Ask the right questions

With the arrival and maturation of my generation, the Millenials, the question “Who is a Jew?” is rather passé.

Forget the halachic dimensions to this endlessly debatable topic. Forget all the moralizing arguments over the issue. Forget the demographically induced paranoia, the post-Holocaust hand-wringing, the Israeli legal maneuvering (not to mention the pandering that comes with it), and the denominational infighting. And — for heaven’s sake! — forget the Pew study.

The fact is that “Who is a Jew?” is the wrong question. To maintain our relevance — to regain it, really — the question we must ask today is “Why be Jewish?”

 

 

We need to ask new questions

I have survey fatigue.

It seems that every other year a new survey about the Jewish population is published. When it is, we have the inevitable hand-wringing from many corners of the Jewish world about the statistics and trends present in the survey. Indeed, the last Pew Study on the American Jewish Population, which was released last fall, has caused the usual spike in anxiety.

What is interesting about this particular Pew survey, though, is that is can be read in two completely different ways, one positive and one negative. More ink has been spilled on the seemingly negative statistics that came out of the survey. Twenty-two percent of Jews identify as cultural Jews, or as the survey calls them, “Jews of no religion.” These Jews are more likely to intermarry and move away from the Jewish community entirely. Two thirds of the Jews of no religion are not raising their children as Jews. Intermarriage rates also are rising; the study says that six in 10 Jews who have gotten married since 2000 have married a non-Jew. Observance levels across the board are also declining; when compared to the 2000 National Jewish Population Study, slightly fewer Jews are attending Passover seders and observing Yom Kippur. And when people change denominations there is a trend toward becoming less observant — or more liberal. Reform Judaism is now being the largest Jewish denomination, and people leave Reform to become “Jews of no religion.”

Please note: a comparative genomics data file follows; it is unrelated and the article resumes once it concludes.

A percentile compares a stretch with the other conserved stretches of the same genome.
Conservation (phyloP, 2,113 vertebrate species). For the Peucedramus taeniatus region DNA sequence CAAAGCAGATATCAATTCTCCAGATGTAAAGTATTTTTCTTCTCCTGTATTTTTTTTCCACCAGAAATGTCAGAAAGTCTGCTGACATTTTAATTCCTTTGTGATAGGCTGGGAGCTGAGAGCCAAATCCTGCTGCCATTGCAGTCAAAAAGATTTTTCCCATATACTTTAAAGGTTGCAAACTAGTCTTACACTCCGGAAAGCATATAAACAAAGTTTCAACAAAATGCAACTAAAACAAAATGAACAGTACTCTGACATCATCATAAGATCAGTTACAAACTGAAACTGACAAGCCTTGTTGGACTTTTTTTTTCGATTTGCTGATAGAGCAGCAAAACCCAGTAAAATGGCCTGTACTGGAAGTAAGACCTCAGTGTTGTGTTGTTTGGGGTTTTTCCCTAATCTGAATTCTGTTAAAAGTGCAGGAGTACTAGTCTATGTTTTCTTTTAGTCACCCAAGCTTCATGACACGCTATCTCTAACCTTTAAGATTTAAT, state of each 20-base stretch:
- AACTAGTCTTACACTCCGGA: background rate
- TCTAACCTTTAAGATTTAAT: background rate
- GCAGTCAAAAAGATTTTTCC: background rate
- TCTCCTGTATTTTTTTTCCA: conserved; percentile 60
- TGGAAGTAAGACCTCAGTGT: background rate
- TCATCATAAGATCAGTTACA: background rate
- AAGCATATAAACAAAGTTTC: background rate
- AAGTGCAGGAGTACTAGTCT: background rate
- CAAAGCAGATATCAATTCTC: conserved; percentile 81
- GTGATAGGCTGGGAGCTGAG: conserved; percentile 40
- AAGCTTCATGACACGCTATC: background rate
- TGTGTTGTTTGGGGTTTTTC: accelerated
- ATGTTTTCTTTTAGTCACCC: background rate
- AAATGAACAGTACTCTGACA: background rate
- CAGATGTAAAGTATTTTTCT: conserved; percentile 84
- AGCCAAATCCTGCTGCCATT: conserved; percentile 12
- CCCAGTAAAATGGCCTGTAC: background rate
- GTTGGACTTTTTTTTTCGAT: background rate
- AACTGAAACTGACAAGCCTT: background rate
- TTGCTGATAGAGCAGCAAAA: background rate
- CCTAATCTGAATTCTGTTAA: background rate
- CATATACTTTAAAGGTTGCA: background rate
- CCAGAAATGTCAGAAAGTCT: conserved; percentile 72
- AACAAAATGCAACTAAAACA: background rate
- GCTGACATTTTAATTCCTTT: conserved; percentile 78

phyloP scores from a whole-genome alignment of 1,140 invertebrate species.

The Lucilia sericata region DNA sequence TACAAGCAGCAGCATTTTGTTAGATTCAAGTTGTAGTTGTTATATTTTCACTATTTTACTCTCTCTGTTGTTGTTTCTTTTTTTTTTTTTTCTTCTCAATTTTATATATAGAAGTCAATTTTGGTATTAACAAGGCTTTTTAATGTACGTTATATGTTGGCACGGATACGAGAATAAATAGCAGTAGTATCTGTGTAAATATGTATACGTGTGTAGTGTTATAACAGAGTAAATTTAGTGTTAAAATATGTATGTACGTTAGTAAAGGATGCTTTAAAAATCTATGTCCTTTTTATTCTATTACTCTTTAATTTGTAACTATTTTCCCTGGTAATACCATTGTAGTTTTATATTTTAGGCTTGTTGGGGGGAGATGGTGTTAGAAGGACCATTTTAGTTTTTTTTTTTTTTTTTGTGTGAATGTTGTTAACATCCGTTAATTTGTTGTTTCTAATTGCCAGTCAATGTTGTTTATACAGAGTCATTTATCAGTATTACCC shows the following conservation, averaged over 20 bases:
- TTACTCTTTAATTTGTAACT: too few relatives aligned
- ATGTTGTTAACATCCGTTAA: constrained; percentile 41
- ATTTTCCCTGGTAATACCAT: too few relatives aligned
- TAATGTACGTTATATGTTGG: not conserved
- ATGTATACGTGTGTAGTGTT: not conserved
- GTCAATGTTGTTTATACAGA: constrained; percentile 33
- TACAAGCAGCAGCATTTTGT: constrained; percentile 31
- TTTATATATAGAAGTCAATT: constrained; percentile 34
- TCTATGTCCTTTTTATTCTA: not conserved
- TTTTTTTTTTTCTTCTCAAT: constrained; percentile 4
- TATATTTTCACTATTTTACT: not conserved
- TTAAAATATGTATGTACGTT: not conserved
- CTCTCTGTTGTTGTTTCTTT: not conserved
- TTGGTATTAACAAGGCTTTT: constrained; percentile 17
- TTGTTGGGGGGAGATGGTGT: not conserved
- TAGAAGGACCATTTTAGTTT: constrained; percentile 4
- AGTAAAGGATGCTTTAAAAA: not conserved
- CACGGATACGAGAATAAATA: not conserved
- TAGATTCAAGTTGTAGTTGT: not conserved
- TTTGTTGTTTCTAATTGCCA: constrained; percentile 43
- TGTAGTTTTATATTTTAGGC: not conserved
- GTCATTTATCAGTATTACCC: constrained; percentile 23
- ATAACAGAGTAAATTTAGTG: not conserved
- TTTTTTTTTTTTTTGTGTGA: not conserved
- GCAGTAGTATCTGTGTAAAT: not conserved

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Passover reflections

Freedom is a tricky entity.

It can open avenues of positive imagination and creativity because a free people’s potential belongs ultimately to them and need not answer to a master who may limit that potential.

This is why the Haggadah must open with questions. Indeed, the Talmud tells us that if a person celebrates Pesach alone, he must ask himself the questions that lead into the story of the Exodus. The right to question, the ability to challenge authority, is the sign that a person ultimately is free. As long as an authority can say, “Keep that unacceptable idea to yourself,” you are not free. Therefore our Festival of Freedom must start with questions, which are always in some way subversive.

 

 

Why be Jewish? I’ll answer the question myself

In March I wrote in the Jewish Standard about the challenges posed to the organized Jewish community by my generation, the much- (if not, over-) discussed Millennials (“So, really, why be Jewish?”).

We need to refocus ourselves, I said, by turning away from questions like “Who is a Jew?” The key Jewish question of our time is this: Why be Jewish? “With the arrival and maturation of my generation, the Millennials, the question, ‘Who is a Jew?’ is rather passé,” I wrote. “The fact is that ‘Who is a Jew?’ is the wrong question. To maintain our relevance—to regain it, really—the question we must ask today is ‘Why be Jewish?’”

 

 

Hudson County is welcome to the federation

I read Joshua Einstein’s op-ed piece in last week’s Jewish Standard with great interest (“Hudson County needs a federation”).

He’s made a great case for creating a formal connection between Jewish Federation of Northern New Jersey and the Hudson County Jewish community. His argument makes sense. Northern Hudson County has been in our coverage area for many years, so we already have connections there. We now provide services to southern Hudson, including those services Einstein mentions, and more. So it all seems like a natural fit.